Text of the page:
The dreams started here, in the uncertainty. They bred as the shadows lengthened and the POLICE LINE tape was cut from the trees in her parent’s yard and disposed of. No footprints to take impressions of, no witnesses. The last person to see her had been the neighbor boy, who told Cleon that Rachel spent a lot of the summer in the willow tree trailing its leaves in the shallows at the edge of the property. All six deputies in the department had donned waders and kicked around in the muck, to no avail.
Maybe it was only the heat haze, but Cleon saw ripples where there were none and went to hide in the Morris kitchen with a glass of lemonade. He felt too young for his first big case; his father had never warned him to expect more questions than clues. He’d taught him to shot and sprint, but never to squint at the dirt for the story it might offer.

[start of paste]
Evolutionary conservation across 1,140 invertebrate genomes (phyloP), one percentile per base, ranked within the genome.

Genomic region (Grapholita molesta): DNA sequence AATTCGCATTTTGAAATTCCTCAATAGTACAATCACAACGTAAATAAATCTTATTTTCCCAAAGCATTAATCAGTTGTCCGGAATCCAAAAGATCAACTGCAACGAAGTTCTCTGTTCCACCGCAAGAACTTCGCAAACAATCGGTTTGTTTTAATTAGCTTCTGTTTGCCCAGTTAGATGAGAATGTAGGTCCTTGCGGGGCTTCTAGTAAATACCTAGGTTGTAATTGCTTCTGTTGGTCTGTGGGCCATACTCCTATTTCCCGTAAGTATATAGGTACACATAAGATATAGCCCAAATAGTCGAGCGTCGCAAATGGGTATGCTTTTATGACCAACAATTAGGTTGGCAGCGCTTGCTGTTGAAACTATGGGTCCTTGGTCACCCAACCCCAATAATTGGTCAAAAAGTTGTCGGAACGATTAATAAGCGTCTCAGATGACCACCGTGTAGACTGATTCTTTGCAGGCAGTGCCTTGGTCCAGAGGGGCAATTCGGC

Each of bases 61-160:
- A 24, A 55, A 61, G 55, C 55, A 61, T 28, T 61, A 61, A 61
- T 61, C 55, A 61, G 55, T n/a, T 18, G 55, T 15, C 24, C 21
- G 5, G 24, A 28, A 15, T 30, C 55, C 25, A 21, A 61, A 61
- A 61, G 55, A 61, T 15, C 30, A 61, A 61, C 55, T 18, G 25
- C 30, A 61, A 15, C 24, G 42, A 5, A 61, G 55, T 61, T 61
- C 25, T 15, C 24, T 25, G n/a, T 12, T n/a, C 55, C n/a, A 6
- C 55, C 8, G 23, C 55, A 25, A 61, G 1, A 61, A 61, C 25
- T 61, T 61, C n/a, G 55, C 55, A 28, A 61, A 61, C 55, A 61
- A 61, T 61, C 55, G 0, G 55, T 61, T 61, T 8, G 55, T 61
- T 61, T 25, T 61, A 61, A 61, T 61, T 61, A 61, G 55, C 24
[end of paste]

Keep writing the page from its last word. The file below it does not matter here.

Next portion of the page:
Serenity summer was already aswim in funerals. During the first heat wave, Betty Ann Frakes passed after a quiet struggle with leukemia; a few weeks later, her sister Josephine choked to death on a flounder bone. Their neighbors, the Stewarts, lost a baby girl two weeks after bringing her home. Max Kolsky, the grocery store manager, went when his car stalled on the Charlemagne train tracks. Several beloved family pets had to be put down after a string of attacks by a stray with mange. Dutch elm disease struck hard and fast, decimating too many fine trees.
Cleon wanted to stare at the losses and wait for a pattern to emerge in its own time, but the local paper had leaked the story to a new crew and suddenly he was confronted with a microphone.